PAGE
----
Peter Som’s Ultimate Thanksgiving Menu Is a Chinese American Feast

If you don’t count last year, I’ve always hosted Thanksgiving at my place in the West Village. It’s one of my most favorite holidays. I love renting long tables and arranging flowers, squeezing 25 people into my apartment and cooking everything from scratch. It’s very come-one-come-all.

That’s just how it was in my family, growing up in San Francisco. We’d have anyone who was free over: assorted aunties and uncles, a few neighbors, oftentimes a family friend’s son or daughter in the states for college. I’m Chinese American, so our Thanksgiving menu was always a mash-up of those cultures. We had the turkey, the sweet potatoes with marshmallows on top, and then steamed gai lai or bok choy and my grandmother’s no mai fan—sticky rice studded with lap cheong. It was so focused on what, to me, cooking is all about: bringing people together.

Photograph by Jenny Huang

Last Thanksgiving, I celebrated with just my boyfriend and two friends, our little pod. Since we were in the middle of the pandemic, we thought, Let’s make what we adore. I cooked char siu, which is a Chinese barbecue pork that’s sweet, sticky, tender, and delicious, and my version of no mai fan. This year, I’m keeping that ethos but doing things a little differently: I’m going all in. 

I’m making char siu but rolling it up with shiitake duxelles and turning it into Wellington. I’m indulging in the vegetables, with a sweet potato tian speckled with five-spice, roasted Brussels sprouts tossed in a flavor bomb of gochujang and brown butter, and a super crunchy Asian pear and shaved cauliflower salad. The no mai fan is a must, and to finish, I’ve got a bread pudding with a milk tea-sweetened custard as a nod to my family’s Hong Kong history. Adding boba to milk tea is de rigueur these days, but I thought in this case it might be gilding the lily too much.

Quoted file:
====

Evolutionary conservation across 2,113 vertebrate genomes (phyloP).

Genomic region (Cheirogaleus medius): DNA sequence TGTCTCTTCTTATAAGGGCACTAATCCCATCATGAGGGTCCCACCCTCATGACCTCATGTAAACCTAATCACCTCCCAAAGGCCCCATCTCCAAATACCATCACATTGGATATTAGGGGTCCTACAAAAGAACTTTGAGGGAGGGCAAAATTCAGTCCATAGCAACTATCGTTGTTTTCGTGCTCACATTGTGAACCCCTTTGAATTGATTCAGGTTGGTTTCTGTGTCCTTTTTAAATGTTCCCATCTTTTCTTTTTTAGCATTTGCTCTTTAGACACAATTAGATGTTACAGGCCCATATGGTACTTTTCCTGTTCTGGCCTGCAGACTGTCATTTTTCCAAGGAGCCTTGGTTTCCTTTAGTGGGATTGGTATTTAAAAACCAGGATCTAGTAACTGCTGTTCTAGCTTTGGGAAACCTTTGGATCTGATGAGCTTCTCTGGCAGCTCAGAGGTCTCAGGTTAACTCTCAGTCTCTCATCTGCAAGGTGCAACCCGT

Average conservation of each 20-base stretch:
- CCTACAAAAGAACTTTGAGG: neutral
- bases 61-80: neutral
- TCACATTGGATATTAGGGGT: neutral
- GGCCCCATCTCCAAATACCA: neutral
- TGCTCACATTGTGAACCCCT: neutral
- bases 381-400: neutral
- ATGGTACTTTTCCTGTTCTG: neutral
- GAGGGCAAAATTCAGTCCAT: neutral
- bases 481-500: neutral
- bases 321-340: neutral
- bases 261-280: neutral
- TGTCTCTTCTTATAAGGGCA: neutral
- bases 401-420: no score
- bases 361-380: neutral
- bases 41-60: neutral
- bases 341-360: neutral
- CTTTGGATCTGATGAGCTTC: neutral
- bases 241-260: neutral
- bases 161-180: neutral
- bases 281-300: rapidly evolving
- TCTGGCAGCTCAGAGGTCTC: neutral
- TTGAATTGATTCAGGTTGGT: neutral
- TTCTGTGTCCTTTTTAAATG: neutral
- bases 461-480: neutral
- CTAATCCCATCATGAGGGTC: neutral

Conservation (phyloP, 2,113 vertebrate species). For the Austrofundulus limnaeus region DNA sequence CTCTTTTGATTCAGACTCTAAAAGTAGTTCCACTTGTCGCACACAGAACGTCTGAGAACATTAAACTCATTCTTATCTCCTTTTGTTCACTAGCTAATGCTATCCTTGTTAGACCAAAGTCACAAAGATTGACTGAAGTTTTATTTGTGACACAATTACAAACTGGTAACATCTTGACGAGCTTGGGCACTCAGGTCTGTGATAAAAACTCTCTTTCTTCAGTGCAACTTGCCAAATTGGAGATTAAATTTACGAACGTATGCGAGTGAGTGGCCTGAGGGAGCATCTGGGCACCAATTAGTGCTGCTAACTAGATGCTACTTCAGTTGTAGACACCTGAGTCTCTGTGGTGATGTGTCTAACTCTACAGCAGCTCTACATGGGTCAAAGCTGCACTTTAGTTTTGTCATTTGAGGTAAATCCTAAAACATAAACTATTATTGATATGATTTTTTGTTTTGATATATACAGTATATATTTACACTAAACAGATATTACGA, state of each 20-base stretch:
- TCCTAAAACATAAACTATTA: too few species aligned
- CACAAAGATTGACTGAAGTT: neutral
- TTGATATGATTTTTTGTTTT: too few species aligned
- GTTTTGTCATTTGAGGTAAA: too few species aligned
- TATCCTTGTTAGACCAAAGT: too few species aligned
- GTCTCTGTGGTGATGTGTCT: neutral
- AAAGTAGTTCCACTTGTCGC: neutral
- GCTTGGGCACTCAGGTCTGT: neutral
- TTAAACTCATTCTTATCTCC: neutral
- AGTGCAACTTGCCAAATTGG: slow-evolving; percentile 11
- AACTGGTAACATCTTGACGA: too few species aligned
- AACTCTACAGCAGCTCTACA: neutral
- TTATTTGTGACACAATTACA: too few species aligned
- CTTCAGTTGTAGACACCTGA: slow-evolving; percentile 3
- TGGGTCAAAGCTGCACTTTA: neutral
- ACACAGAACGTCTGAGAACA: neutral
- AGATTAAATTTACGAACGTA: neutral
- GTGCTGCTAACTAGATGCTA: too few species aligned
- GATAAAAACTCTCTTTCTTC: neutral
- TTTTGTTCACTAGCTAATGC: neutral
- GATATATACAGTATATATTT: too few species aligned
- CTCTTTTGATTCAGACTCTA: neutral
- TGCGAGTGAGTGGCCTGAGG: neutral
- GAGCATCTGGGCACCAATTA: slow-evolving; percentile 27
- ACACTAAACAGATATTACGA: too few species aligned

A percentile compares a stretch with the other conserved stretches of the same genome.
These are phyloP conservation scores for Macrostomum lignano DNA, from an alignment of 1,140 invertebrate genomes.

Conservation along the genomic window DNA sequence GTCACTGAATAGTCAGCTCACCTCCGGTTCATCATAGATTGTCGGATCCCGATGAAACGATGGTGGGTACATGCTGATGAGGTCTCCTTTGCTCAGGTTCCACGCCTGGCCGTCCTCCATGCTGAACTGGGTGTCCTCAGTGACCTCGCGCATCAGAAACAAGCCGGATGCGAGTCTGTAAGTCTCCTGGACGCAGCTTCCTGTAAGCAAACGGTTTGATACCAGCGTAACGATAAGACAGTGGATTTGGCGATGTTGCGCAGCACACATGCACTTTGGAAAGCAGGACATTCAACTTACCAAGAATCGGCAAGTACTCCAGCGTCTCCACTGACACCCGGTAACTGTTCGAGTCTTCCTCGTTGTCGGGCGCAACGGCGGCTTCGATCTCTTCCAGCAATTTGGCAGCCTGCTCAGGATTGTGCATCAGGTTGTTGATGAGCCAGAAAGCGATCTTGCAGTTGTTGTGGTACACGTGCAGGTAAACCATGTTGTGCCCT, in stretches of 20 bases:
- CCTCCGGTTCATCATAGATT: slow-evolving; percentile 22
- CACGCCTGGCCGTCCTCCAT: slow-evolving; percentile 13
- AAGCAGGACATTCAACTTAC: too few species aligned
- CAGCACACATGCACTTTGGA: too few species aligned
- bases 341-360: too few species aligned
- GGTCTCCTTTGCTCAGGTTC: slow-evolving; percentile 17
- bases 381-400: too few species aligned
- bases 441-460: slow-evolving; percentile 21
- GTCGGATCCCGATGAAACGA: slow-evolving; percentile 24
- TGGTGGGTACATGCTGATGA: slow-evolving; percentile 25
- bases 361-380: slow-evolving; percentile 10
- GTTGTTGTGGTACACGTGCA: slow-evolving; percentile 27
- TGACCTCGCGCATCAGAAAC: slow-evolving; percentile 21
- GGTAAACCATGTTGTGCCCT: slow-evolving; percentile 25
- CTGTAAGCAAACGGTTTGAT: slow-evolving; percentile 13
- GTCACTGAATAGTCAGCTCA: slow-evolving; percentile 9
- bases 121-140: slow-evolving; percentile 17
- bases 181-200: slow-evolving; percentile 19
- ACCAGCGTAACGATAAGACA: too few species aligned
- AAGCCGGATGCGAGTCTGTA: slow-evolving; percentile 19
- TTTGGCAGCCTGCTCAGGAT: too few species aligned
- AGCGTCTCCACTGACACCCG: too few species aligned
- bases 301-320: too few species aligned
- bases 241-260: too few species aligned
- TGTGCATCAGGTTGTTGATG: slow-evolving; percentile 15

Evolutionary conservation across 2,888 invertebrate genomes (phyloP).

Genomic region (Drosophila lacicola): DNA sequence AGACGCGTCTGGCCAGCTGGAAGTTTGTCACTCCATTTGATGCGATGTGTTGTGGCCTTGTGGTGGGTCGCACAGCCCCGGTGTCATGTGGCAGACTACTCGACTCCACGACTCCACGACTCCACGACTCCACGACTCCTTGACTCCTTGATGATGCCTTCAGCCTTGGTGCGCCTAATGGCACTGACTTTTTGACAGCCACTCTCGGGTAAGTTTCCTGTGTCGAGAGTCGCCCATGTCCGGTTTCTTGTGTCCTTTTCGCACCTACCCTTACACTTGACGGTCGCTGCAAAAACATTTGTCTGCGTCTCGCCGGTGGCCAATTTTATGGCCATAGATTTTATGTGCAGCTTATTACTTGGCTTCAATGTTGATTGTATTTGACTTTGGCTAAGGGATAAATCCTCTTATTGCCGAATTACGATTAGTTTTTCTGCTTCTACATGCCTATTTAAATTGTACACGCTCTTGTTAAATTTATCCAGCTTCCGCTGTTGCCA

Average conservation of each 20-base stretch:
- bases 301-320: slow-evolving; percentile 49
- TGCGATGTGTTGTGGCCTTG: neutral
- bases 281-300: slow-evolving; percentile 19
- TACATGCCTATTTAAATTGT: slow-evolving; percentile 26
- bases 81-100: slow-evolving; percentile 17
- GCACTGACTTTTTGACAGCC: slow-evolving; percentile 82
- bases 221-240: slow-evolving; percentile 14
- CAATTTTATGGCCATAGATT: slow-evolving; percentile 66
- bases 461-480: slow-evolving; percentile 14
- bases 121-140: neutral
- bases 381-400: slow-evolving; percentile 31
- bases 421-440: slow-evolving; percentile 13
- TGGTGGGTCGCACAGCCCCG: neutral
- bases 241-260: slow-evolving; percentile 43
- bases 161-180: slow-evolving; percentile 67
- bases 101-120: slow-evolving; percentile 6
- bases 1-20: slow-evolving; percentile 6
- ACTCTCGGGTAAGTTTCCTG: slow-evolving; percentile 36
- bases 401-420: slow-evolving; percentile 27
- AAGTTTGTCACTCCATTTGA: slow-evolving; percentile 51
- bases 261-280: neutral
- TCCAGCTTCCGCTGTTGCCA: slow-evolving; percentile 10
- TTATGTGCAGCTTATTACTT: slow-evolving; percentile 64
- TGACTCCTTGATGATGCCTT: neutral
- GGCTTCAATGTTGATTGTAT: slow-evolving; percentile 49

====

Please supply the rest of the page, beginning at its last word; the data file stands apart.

No matter how topsy-turvy the world can feel in these times, this is one Thanksgiving menu that makes me smile.

The Recipes

Char Siu Wellington

Char Siu Wellington

This showstopping centerpiece combines the flavors of very Cantonese sticky-sweet char siu pork with those of very British beef Wellington.

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Asian Pear Salad With PeanutLime Dressing

Asian Pear Salad With Peanut-Lime Dressing

This sweet-tart salad gets its satisfying crisp-crunchy texture from floral Asian pears and nutty raw cauliflower.

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Dutch Oven No Mai Fan

Dutch Oven No Mai Fan

This one-pot wonder of sticky rice studded with sweet and savory lap cheong, umami-packed shiitakes, and other savory bits is the cozy meal your weeknight cooking repertoire needs. 

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Sweet Potato Tian recipe

Sweet Potato Tian

Thin rounds baked until tender and crispy-edged in a warming five-spice brown butter sauce might just be our new favorite way to serve sweet potatoes.

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Roasted Brussels Sprouts With Gochujang Brown Butter